Special report No.7 “COUNTERFORCE DILEMMAS AND THE RISK OF NUCLEAR WAR IN EAST ASIA” presented to the Project “Reducing the risk of Nuclear Weapons Use in Northeast Asia” published
It is published simultaneously by RECNA-Nagasaki University, Asia Pacific Leadership Network for Nuclear Non-proliferation and Disarmament (APLN), and Nautilus Institute.
COUNTERFORCE DILEMMAS AND
THE RISK OF NUCLEAR WAR IN EAST ASIA
Prepared for the
Project on Reducing the Risk of Nuclear Weapons Use
in Northeast Asia (NU-NEA)
The Research Center for Nuclear Weapons Abolition, Nagasaki University (RECNA),
The Nautilus Institute for Security and Sustainability, and
The Asia-Pacific Leadership Network for Nuclear Non-Proliferation and Disarmament (APLN)
with cooperation of
Panel on Peace and Security of Northeast Asia
Additional funding by the MacArthur Foundation
February 9, 2022
The discovery of new Chinese nuclear missile silos, a seemingly escalating nuclear-conventional arms competition between the Democratic People’s Republic of Korea (DPRK) and the Republic of Korea (ROK), and the announcement that Australia, in concert with the US (United States) and UK (United Kingdom), is pursuing nuclear-powered attack submarines are events that collectively indicate a worsening security environment in East Asia. Using geostrategic, operational, and technological factors as the basis for analysis, this paper contextualizes these and other developments and assesses the potential for nuclear war in East Asia in general and on the Korean Peninsula in particular.
The most dangerous threat to strategic stability is a counterforce dilemma where the conventional weapons of the US, China, and regional East Asian actors may create strategic instability by their intentional or inadvertent entanglement or use to target the nuclear forces of another state, resulting in pursuit of more secure second-strike capability by the countries of the region, and forming the heart of conventional warfighting and deterrence strategies. The many different conflictual or competitive relationships across the region make arms control initiatives unlikely to succeed, but the maritime nature of the geostrategic environment and the lack of existential threat that the United States and China pose to each other may offer fewer natural pathways to the use of nuclear weapons for either China or the United States than there were for the adversaries in the Cold War.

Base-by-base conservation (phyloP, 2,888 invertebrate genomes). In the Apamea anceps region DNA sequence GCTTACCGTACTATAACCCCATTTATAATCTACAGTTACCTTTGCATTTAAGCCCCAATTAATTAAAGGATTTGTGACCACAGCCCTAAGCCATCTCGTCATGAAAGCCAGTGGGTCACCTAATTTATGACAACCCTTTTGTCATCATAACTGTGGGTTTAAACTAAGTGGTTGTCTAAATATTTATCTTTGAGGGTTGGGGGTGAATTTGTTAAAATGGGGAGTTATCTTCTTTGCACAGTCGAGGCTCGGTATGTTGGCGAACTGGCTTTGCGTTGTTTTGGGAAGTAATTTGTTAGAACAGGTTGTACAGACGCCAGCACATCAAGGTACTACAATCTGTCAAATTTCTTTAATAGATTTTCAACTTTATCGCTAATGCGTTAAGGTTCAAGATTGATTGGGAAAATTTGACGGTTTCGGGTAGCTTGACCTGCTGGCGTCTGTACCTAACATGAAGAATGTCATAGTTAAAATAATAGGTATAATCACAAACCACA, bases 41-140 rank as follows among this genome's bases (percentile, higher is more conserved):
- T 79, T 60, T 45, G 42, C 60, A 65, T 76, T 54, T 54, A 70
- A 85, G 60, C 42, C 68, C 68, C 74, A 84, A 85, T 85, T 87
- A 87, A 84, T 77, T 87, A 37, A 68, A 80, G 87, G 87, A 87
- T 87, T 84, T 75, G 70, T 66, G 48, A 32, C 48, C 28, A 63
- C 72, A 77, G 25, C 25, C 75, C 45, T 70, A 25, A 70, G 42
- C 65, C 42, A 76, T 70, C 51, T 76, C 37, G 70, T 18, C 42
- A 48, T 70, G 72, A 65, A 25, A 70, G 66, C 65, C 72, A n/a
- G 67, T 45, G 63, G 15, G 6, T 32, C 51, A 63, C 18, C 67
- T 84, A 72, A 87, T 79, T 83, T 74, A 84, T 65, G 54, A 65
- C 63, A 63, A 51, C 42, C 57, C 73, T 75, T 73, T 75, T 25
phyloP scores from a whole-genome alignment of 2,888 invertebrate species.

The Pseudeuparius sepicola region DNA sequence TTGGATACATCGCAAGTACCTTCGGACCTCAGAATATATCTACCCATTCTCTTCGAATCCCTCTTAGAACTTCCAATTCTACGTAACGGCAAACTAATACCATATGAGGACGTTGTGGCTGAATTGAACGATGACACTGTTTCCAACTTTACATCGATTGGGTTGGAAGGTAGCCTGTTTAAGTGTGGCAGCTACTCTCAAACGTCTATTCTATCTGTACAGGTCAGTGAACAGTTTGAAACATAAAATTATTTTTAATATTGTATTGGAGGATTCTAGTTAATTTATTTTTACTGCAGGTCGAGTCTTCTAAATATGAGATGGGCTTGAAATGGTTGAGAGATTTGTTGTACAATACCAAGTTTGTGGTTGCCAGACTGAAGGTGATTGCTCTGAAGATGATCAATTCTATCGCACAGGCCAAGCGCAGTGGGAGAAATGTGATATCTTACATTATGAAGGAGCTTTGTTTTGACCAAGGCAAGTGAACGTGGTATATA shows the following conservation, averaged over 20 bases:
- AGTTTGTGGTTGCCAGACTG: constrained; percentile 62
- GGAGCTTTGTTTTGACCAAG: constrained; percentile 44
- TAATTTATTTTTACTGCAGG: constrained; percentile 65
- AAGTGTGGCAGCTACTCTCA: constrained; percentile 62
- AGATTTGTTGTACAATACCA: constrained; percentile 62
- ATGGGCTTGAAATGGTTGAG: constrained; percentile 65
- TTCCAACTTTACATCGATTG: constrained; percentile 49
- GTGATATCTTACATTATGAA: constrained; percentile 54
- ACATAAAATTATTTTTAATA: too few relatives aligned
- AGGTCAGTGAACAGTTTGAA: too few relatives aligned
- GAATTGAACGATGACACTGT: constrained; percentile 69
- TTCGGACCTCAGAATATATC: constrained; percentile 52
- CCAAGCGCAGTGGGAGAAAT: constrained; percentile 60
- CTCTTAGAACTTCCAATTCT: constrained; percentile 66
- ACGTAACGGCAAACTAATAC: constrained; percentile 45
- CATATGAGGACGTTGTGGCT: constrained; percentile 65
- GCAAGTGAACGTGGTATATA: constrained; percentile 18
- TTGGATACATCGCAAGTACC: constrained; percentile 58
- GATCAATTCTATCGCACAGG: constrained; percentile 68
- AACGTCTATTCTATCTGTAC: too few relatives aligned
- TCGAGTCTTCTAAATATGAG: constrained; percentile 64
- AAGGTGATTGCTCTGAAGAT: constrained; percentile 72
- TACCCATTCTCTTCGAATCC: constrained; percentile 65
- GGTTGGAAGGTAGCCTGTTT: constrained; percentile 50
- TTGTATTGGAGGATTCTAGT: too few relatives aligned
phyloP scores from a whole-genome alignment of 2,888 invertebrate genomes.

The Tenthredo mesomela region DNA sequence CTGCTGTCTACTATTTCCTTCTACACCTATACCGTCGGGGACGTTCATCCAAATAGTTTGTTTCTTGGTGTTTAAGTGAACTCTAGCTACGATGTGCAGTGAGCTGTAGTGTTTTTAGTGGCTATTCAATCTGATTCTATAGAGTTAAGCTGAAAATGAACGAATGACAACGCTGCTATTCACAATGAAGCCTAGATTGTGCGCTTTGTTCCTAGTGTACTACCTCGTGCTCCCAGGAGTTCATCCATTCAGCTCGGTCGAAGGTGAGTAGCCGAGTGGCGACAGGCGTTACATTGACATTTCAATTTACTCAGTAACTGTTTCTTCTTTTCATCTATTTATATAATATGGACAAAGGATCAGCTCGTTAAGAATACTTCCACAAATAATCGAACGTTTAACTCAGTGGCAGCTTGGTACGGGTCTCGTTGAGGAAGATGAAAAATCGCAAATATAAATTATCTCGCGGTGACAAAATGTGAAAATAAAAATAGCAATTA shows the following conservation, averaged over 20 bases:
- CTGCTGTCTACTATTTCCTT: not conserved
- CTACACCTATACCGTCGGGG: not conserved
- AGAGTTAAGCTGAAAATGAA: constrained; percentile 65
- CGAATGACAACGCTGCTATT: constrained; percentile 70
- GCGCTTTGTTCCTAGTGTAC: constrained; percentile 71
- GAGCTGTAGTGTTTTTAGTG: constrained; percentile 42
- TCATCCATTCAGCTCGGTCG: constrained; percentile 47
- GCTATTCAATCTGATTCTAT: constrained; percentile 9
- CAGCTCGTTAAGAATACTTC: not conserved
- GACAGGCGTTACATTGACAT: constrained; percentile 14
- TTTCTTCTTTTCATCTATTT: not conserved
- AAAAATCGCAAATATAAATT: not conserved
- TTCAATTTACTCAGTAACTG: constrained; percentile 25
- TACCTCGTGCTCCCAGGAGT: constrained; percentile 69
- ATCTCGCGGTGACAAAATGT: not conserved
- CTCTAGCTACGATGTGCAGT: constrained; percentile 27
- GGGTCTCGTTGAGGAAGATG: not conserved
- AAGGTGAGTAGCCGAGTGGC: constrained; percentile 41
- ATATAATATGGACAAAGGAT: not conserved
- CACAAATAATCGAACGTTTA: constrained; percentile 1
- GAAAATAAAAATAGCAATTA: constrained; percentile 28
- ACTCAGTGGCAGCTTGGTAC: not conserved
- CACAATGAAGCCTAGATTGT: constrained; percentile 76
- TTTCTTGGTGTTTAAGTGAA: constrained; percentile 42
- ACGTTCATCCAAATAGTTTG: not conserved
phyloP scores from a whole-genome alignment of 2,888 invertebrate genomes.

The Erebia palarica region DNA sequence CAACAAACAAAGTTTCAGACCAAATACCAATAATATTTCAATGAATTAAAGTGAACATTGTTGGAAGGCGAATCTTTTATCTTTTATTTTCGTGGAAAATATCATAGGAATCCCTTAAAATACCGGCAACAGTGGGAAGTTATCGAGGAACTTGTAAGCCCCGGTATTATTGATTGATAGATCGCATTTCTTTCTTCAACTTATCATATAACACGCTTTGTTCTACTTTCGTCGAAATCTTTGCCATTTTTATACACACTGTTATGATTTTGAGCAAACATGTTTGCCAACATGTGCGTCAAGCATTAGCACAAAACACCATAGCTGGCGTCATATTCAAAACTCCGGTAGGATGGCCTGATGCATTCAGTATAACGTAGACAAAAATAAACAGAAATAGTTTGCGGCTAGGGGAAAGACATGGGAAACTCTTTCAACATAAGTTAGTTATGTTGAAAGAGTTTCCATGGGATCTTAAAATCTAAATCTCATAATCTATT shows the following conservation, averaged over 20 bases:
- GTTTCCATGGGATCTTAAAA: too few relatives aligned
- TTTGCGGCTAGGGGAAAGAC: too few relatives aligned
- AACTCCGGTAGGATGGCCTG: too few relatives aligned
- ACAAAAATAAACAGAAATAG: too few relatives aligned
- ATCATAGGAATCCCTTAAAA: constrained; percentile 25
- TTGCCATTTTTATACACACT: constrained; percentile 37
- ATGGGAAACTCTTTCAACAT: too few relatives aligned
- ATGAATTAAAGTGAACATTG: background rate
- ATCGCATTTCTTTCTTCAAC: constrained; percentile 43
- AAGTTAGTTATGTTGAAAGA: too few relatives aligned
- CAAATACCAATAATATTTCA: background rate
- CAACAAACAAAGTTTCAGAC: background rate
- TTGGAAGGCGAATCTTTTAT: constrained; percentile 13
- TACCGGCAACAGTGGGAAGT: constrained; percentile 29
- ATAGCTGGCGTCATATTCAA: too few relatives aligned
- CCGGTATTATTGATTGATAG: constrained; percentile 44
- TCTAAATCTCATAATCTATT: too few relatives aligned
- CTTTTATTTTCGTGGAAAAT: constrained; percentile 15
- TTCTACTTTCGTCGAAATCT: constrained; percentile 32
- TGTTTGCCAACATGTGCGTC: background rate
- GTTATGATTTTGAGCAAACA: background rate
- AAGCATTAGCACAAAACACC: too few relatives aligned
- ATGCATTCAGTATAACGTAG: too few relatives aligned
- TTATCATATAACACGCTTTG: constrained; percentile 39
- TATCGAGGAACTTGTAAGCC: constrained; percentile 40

United States, China, Conventional Weapons, Arms Control, Nuclear War
Ian Bowers is an Associate Professor at the Centre for Joint Operations at the Royal Danish Defense College. His research focuses on deterrence, the future operational environment, sea power, and East Asian security. His research has been published in several international journals including International Security, the Journal of Strategic Studies, the Naval War College Review, and the Korean Journal of Defense Analysis. His most recent co-authored work, titled “Conventional Counterforce Dilemmas: South Korea’s Deterrence Strategy and Stability on the Korean Peninsula,” was published in International Security. Bowers has also published a monograph on the modernization of the Republic of Korea Navy, and edited volumes on sea power and military change. Bowers holds a PhD in War Studies from King’s College London.